Faith Computer Technologies
after suffering a severe back injury in 2010, i had to rethink my working life, and on the advice of a friend decided that web development would be something i mught try my hand at. and so, with the help of an online friend in Sweden (and many anonymous ones all over the internet), i started studying...
the rather garish colour scheme and the choice of typeface for the site logo were his (something i tried talking him out of, to no avail; to my mind it just wasn't modern enough), but the basic layout of the site was mine as well as the idea for the rather too complex column on the left - something i'd no idea how to do at the time, but was determined to try. it was a massive undertaking with my limited knowledge, but i discovered what a boon the internet really was for people like me - no matter who you are, there is help for you on the internet.
it was an early example of what a 'responsive' website was at the time (the concept of fluid layouts was prevalent at the time), although true responsiveness was still some way off in 2010, believe it or not. the idea of responsiveness still a rather avant-garde notion as most users were still tied to desktop monitors and the majority of designers were building for those screens, and not the plethora of screen sizes we have available to us today.
looking back, it wasn't a bad job, considering that a year before i didn't even know what HTML stood for. but there is a lot that could have been done better. maybe one day i'll rebuild it - who knows.
it took a while (a couple of months) to get it all to work properly, and it's a bit dated now, but i'm proud to say that it's still standing after all these years, which proves that what i'd learned back then was solid knowledge aquired from my good online friend Martijn, who basically mentored me (although where he got the patience from god-alone-knows). his insistence on doing things properly, which meant they had to be semantically correct, and the coding had to comply with the very latest coding and accessibility best practices was the best grounding anyone could hope to receive when starting out on a venture like this. thanks mate, you done well.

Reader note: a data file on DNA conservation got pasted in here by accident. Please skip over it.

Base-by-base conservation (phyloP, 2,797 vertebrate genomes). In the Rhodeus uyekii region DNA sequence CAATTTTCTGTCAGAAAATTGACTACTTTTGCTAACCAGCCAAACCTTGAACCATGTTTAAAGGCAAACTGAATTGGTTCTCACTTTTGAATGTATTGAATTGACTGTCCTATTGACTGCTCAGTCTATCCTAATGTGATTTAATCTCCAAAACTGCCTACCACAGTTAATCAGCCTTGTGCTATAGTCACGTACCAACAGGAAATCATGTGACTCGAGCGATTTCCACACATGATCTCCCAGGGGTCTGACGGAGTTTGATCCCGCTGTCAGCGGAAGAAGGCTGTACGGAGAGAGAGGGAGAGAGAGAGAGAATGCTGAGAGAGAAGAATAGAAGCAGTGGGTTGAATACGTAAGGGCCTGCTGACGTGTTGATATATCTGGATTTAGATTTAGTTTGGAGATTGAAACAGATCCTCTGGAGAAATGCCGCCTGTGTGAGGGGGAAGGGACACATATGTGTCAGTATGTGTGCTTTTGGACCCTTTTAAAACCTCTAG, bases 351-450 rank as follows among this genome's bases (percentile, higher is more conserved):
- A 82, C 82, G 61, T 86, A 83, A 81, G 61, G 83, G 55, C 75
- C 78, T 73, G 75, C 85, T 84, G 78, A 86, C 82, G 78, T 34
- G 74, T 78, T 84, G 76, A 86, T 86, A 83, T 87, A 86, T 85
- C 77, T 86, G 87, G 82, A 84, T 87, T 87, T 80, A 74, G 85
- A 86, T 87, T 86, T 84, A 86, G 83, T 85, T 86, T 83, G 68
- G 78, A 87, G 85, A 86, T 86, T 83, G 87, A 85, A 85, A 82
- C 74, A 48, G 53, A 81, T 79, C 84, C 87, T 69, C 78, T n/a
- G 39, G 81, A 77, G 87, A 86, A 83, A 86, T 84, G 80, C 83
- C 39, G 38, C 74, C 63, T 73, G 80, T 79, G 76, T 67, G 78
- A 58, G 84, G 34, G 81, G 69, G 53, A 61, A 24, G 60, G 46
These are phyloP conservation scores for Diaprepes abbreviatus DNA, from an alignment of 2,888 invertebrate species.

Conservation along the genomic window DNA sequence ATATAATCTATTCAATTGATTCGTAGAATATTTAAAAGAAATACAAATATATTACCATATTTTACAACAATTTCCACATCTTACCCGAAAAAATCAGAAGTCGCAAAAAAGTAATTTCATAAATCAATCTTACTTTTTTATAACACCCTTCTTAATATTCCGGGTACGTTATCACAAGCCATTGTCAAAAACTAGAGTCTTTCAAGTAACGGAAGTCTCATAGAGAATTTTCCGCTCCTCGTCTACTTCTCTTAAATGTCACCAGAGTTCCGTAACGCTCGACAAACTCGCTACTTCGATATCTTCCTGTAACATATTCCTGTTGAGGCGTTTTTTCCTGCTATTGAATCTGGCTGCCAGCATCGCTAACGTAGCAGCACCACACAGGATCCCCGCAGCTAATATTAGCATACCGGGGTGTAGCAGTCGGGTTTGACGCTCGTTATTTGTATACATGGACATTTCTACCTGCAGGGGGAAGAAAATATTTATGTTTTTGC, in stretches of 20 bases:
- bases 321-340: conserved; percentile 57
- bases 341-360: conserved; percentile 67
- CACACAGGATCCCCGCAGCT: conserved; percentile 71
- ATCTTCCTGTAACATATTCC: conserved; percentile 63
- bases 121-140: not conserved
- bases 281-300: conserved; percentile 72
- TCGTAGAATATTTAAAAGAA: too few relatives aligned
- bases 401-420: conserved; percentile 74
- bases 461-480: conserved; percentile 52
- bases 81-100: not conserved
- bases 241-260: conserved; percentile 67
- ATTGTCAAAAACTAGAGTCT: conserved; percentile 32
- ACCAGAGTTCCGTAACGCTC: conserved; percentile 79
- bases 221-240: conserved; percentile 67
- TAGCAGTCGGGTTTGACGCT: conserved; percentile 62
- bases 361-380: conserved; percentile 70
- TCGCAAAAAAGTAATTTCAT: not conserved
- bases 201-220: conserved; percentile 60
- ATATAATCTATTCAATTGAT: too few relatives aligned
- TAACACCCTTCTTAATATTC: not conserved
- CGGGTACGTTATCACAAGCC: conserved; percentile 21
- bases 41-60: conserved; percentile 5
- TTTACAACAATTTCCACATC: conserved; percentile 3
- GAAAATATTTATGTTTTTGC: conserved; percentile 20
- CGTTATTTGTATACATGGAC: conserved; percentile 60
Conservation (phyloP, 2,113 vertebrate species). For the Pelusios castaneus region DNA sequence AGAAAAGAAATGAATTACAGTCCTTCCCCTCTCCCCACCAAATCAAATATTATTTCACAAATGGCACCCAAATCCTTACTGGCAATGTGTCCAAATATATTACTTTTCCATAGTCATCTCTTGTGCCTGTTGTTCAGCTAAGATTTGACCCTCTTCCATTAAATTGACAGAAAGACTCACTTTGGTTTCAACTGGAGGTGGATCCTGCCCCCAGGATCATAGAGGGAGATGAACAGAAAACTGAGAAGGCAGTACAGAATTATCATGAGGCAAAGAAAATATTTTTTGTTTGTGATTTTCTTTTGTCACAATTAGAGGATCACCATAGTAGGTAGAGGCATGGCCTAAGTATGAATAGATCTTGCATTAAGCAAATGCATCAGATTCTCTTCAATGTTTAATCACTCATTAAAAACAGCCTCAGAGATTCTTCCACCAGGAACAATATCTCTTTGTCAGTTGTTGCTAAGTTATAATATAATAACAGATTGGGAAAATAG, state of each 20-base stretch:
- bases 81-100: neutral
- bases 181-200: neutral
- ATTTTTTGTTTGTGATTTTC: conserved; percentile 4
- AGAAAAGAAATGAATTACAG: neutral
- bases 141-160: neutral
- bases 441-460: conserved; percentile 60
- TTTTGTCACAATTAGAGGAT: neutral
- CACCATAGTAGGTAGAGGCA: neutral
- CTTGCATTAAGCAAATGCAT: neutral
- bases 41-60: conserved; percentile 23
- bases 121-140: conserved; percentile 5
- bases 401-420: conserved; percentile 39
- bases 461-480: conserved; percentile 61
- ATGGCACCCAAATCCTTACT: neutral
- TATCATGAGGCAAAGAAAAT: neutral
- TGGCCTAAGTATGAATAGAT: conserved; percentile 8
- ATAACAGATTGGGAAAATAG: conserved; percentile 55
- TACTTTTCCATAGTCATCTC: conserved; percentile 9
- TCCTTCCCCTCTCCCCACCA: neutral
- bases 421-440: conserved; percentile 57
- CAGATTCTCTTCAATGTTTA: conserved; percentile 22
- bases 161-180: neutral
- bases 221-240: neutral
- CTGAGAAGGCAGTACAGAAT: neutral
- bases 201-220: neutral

read more about the details of the build here
want to know more about what HTML does? click here
want to know more about what CSS is and how it works? click here
for those who are starting out and are not sure where to go to get good information on learning about web development (especially the importance of keeping HTML, CSS, separate when building websites), i have provided a list of sites and resources here.
The Black Countess of Wellington
actually, come to think of it, my first attempt at building a website was earlier that same year (2010), a Google Blog, which led to a full-blown Google website, The Black Countess of Wellington, a documentary film project of my then partner Maggie Follett (who is also the mother of our extraordinary son Leo). it probably doesn't count as a an actual build, because it was a pre-built template site, but it certainly was an interesting adventure...
Few stories sum up the complex and often uncomfortable history of South Africa as a rainbow nation with more impact and emotional resonance than that of the world's only "Black Countess" Lady Martha Grey (neé Solomons). Daughter of an ambitious freed slave, this humble Cape Coloured woman became, by default through her marriage to British nobleman Harry Grey (a former Anglican parson, alcoholic drifter and colonial remittance man), the 8th Countess of Stamford, and 9th Baroness of Groby. In the UK, their union was regarded as one of the greatest scandals of its day - especially as tradition demanded that Queen Victoria place a customary kiss on the cheek of the wives of Peers of the Realm when presented to her!
Maggie is a writer, editor, thinker, poet who spent many years in television producing inserts for such shows as Free Spirit on SABC3 and Tabloid on e-tv, who, while living in Wellington re-discovered the fascinating tale of Martha, the Black Countess...
when this blog was first made, Google Blogger software was completely unaware of the changes that were about to sweep across the world - the personal, hand-held device otherwise known as the smartphone was still a far off dream - little did we all realise that within a matter of years, screen technology was to radically alter the way websites were rendered in browser viewports... and that the way we built websites was to undergo a radical change as well.